COOKING WITH WOOD
COPAN, Honduras "See that woman?" Gustavo gestures towards a stocky grandmother. "El Pijazo this atolera y pupuseria is named for her slap. If you don't clean your plate, she'll smack you."
"She's gonna beat me senseless," I say, gesturing to the table. I'd chawed through three pupsas: spongy tortillas filled with cheese, squash and loroco flower blossoms respectively. With enthusiasm, I'd ladled on the magenta garnish, made from pickled cabbage, beets and cauliflower.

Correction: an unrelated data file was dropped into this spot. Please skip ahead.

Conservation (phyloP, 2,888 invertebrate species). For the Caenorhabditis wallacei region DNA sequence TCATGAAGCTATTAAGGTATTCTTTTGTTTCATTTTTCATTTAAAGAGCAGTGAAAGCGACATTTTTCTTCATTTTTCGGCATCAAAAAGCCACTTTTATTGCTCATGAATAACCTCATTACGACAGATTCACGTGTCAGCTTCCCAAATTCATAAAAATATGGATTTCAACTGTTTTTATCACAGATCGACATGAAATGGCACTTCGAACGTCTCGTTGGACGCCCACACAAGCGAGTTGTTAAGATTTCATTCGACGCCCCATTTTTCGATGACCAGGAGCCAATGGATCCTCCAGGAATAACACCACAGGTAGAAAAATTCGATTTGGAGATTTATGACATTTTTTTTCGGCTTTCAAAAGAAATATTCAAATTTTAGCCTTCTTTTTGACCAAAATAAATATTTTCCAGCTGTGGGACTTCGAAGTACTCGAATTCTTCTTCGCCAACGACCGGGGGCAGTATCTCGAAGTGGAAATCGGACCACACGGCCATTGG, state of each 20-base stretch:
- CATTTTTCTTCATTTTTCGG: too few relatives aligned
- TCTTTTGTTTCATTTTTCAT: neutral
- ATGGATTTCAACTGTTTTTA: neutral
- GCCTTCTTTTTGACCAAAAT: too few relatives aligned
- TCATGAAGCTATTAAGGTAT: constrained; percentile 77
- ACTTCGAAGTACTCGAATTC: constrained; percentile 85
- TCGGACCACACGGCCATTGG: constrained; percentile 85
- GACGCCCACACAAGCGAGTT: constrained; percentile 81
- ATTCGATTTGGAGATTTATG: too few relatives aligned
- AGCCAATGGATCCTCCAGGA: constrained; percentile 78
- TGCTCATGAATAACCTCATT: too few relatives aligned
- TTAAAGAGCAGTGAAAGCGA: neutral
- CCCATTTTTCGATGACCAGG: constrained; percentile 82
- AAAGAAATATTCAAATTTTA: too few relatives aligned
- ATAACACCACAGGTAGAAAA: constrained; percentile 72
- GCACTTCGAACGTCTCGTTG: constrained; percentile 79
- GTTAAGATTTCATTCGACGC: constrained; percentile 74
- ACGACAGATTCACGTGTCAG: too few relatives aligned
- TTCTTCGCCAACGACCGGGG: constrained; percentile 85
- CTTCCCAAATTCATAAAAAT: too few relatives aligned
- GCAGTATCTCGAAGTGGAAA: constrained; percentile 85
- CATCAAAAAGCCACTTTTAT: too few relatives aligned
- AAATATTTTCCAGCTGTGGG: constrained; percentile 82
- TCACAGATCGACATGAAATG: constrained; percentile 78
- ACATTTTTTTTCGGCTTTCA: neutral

Hot sauce and finger food for breakfast. Like it.
I was full long before the corn gruel arrived in its gourd. "You are a writer, you must try everything," Gustavo says.
"Everything vegetarian," I remind him.
"No meat in this," he sniffs, "just ground pumpkin seeds and black beans."
I blast lime into the bowl, then spoon into the watery beige soup so much better than it appears. "Excellent, but I can't eat anymore," I moan. "Tengo muchos problemas. I won't survive the abuela attack."
"Here, give me the bowl. I will rescue you."
We pass through the kitchen to rinse at the backyard tap. Sticks char under the tortilla griddle and a gourd floats inside the cauldron of corn. I pause, watching the cast-iron chefs.
My pupusa is lumpy and leaking.
But my grin is flawless.